There are two distinct issues when evolutionary psychologists/philosophers try to explain morality. One is the emergence of the moral sentiments, the feelings that give rise to moral judgments. Many of these feelings exist in other animals and are necessary but not sufficient for morality. When a lion strangles his mate after years of peaceful coexistence, zookeepers are bewildered but they don't make moral judgments. The other element necessary to explain morality is freedom. It is one thing to feel angry when wronged; it is quite another to recognize that the wrongdoer didn't have to do wrong, that he or she could have done otherwise, and that he or she should have known what was the right thing to do. Dennett argues that freedom is not an illusion. Shermer isn't so sure but he thinks we're better off believing in freedom than not (137).
Shermer cites David Hume only a couple of times, even though Hume's thoughts on morals seem to be rather close to Shermer's. I'm surprised he didn't quote Hume's famous line that "Reason is, and ought to be, the slave of the passions." Not just moral reasoning, but all reasoning, services the emotions and feelings. All morals ultimately arise out of the desire for pleasure and avoidance of pain. Moral reasoning is moral rationalization. In short, human nature provides us with the incentive to be moral. Reason figures out a way to justify our natural instincts or intuitions. If I understand Shermer correctly, this is also his view.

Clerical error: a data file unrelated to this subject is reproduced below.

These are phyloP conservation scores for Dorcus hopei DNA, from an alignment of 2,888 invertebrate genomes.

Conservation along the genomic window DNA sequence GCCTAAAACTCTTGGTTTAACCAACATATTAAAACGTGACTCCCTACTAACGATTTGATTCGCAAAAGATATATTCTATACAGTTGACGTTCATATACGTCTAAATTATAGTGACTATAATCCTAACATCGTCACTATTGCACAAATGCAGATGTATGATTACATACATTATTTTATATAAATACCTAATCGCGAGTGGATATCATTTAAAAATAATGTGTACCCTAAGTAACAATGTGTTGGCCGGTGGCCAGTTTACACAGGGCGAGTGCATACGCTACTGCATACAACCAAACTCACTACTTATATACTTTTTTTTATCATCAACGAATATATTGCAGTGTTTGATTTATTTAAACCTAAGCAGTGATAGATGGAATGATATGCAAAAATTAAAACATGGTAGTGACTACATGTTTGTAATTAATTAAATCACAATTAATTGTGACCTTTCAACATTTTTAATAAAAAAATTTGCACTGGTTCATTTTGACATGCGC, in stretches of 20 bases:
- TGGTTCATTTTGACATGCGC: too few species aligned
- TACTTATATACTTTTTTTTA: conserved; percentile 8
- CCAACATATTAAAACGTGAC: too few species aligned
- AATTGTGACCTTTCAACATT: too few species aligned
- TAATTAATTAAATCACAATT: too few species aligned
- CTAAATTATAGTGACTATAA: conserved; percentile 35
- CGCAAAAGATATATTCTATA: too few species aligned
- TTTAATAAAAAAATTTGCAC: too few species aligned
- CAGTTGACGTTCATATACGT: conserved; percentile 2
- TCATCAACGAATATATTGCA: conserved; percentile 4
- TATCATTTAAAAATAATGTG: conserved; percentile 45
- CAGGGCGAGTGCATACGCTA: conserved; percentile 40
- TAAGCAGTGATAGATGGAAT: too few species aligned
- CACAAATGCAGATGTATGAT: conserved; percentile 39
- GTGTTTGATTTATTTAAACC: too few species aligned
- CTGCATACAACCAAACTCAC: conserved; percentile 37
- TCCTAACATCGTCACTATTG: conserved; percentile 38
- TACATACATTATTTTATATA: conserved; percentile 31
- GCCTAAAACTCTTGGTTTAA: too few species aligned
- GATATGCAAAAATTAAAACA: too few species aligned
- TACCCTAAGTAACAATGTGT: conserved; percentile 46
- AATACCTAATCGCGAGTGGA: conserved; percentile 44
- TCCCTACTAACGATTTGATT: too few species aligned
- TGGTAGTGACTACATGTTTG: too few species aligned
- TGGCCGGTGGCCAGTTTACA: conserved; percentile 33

Shermer makes one claim I have to take issue with. On page 173, in listing several items the media encourages us to fear, he writes: "The fact is, there is no evidence that secondhand smoke causes cancer." Not true. See my newsletter 50 and Dominion's Skeptical Blog for some references.
I also had time to read several essays from two books I received over the holidays as gifts, both of which I highly recommend: Darwin's Audubon: Science and the Liberal Imagination by Gerald Weissmann and Darwin Day Collection One: The Single Best Idea Ever edited by Amanda Chesworth et al.
I have to admit, though, that the book I'm currently reading may be the most interesting and important of the lot: Jared Diamond's Collapse: How Societies Choose to Fail or Succeed. The President and every lawmaker should read this book.